Methylation, a process involving the transfer of a methyl group to another compound, is also associated with the MTHFR gene. Proper methylation enables the body to detoxify some potentially risky compounds generated by, or taken into, the body. Levomefolic acid is a universal methyl donor, which means it can safely transfer its methyl group to detoxify or otherwise modify compounds in your body. Methylation is particularly important in the brain.[5]

As mentioned previously, a defect in the MTHFR gene can cause an abnormally high level of homocysteine in your tissues. High levels of homocysteine are associated with cardiovascular disease, high blood pressure, glaucoma, ischemic stroke, and atherosclerosis.[3] Research links migraines and mental disorders such as schizophrenia, bipolar disorder, and depression to inadequate methylation resulting from variances in the MTHFR gene.[8, 9]

Lifestyle Modifications and Solutions

Whether your doctor has determined that you have the MTHFR gene defect or you are experiencing similar symptoms related to the disorder, there are a few steps you can take to protect yourself from its effects.

You’ll find methionine in plant foods, like soy and beans, but it’s more concentrated in animal-based foods.[10] There are many benefits to a plant-based diet, and it's typically what we recommend, but that's everyone's own choice. Further, make sure to avoid synthetic folic acid and exposure to environmental toxins which can tax the liver. Perform a liver cleanse at least twice a year to facilitate the removal of toxins and wastes. Finally, speak with your healthcare provider about methylated folate. This is the active form of folate that your body should convert B9 and it may be an important supplement to implement in your daily health regime.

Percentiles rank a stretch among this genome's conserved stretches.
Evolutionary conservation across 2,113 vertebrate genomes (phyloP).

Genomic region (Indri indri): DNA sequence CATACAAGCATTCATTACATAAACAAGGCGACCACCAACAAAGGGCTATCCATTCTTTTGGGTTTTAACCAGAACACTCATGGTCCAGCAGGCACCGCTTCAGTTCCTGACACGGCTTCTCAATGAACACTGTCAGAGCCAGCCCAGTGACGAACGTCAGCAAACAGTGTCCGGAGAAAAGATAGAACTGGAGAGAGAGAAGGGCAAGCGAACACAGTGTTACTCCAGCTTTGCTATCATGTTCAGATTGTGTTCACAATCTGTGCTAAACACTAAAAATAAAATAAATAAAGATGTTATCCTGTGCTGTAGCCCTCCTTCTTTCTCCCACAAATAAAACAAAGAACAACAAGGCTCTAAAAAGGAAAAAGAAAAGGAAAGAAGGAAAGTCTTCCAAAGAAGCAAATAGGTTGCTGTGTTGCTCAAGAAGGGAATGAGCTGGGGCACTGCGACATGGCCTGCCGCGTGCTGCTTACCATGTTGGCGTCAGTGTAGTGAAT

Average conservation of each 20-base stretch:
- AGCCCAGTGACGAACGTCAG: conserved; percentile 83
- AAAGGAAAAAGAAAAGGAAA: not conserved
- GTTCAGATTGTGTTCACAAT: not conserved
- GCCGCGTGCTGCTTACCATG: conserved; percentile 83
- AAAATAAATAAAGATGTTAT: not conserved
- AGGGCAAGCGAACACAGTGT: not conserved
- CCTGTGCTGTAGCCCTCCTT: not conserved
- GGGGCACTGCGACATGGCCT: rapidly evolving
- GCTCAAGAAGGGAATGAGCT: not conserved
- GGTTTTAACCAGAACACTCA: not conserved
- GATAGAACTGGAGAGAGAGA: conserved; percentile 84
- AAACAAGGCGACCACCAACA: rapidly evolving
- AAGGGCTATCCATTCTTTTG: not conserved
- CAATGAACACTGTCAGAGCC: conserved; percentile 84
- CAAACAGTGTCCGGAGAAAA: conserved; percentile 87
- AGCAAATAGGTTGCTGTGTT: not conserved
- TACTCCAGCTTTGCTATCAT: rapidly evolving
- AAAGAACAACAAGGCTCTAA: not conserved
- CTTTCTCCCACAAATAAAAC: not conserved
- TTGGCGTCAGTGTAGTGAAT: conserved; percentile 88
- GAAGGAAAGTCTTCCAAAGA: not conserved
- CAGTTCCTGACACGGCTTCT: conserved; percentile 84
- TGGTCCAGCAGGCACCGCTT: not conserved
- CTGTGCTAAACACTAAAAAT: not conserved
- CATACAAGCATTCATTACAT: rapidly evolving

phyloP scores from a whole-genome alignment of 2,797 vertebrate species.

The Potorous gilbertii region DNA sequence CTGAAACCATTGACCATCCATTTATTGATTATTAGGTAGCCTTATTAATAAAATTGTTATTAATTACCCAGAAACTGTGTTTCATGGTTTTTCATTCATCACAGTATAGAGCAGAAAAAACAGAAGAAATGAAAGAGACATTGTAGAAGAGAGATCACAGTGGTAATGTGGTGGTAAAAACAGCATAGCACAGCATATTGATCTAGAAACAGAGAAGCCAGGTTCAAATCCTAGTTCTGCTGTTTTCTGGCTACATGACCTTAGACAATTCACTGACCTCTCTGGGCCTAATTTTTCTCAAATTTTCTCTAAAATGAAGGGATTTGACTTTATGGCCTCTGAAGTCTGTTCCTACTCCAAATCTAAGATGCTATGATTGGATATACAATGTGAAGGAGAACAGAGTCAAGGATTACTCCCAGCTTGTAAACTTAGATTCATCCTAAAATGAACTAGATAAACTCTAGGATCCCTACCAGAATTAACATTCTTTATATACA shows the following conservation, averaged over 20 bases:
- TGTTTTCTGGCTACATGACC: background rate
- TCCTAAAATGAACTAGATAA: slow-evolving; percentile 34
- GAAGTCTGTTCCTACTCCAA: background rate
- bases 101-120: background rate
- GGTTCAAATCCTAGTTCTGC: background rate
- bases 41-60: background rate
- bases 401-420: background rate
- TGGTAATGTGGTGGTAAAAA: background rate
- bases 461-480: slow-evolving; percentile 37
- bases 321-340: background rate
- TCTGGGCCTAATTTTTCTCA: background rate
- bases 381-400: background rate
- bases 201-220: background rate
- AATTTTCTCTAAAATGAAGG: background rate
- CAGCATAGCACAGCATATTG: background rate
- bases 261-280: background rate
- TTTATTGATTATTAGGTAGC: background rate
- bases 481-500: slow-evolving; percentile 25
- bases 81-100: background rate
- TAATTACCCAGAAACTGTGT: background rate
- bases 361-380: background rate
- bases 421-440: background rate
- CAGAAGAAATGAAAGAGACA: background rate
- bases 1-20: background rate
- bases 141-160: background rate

References (10)
  1. Kulshreshtha, A., et al. "Association Between Ideal Cardiovascular Health And Carotid Intima-Media Thickness: A Twin Study." Journal of the American Heart Association 3.1 (2014): e000282-e000282. Web. 6 Apr. 2017.
  2. Reference, Genetics. "MTHFR Gene: Methylenetetrahydrofolate Reductase." Genetics Home Reference. N.p., 2017. Web. 6 Apr. 2017.
  3. Li P, Qin C. "Methylenetetrahydrofolate reductase (MTHFR) gene polymorphisms and susceptibility to ischemic stroke: a meta-analysis." Gene. 2014 Feb 10;535(2):359-64. doi: 10.1016/j.gene.2013.09.066. Epub 2013 Oct 16.
  4. Young, Simon, and Shalchi, Marjan. "The Effect Of Methionine And S-Adenosylmethionine On S-Adenosylmethionine Levels In The Rat Brain." Journal of Psychiatry and Neuroscience (2005): 44-48. Web. 6 Apr. 2017.
  5. Karakula, H, et al. "Does Diet Affect Our Mood? The Significance Of Folic Acid And Homocysteine." Polski Merkuriusz Lekarski 152 (2009): 136-141. Web. 6 Apr. 2017.
  6. "Vitamin B9 (Folic Acid)." University of Maryland Medical Center. N.p., 2017. Web. 6 Apr. 2017.
  7. Jakubowski, Hieronim. "Pathophysiological Consequences Of Homocysteine Excess." The Journal of Nutrition 136.6 (2017): 1741-1749. Web. 7 Apr. 2017.
  8. Azimova J.E., Sergeev A.V., Korobeynikova LA., Kondratieva N.S., Kokaeva Z.G., Shaikhaev G.O., Skorobogatykh K.V., Fokina N.M., Tabeeva G.R., Klimov E.A. "Effects of MTHFR gene polymorphism on the clinical and electrophysiological characteristics of migraine." BMC Neurol. 2013 Aug 5;13:103. doi: 10.1186/1471-2377-13-103.
  9. Gilbody S., Lewis S., Lightfoot T. "Methylenetetrahydrofolate reductase (MTHFR) genetic polymorphisms and psychiatric disorders: a HuGE review." Am J Epidemiol. 2007 Jan 1;165(1):1-13.
  10. McCarty, Mark F., Jorge Barroso-Aranda, and Francisco Contreras. "The Low-Methionine Content Of Vegan Diets May Make Methionine Restriction Feasible As A Life Extension Strategy." Medical Hypotheses 72.2 (2009): 125-128. Web. 7 Apr. 2017.

†Results may vary. Information and statements made are for education purposes and are not intended to replace the advice of your doctor. If you have a severe medical condition or health concern, see your physician.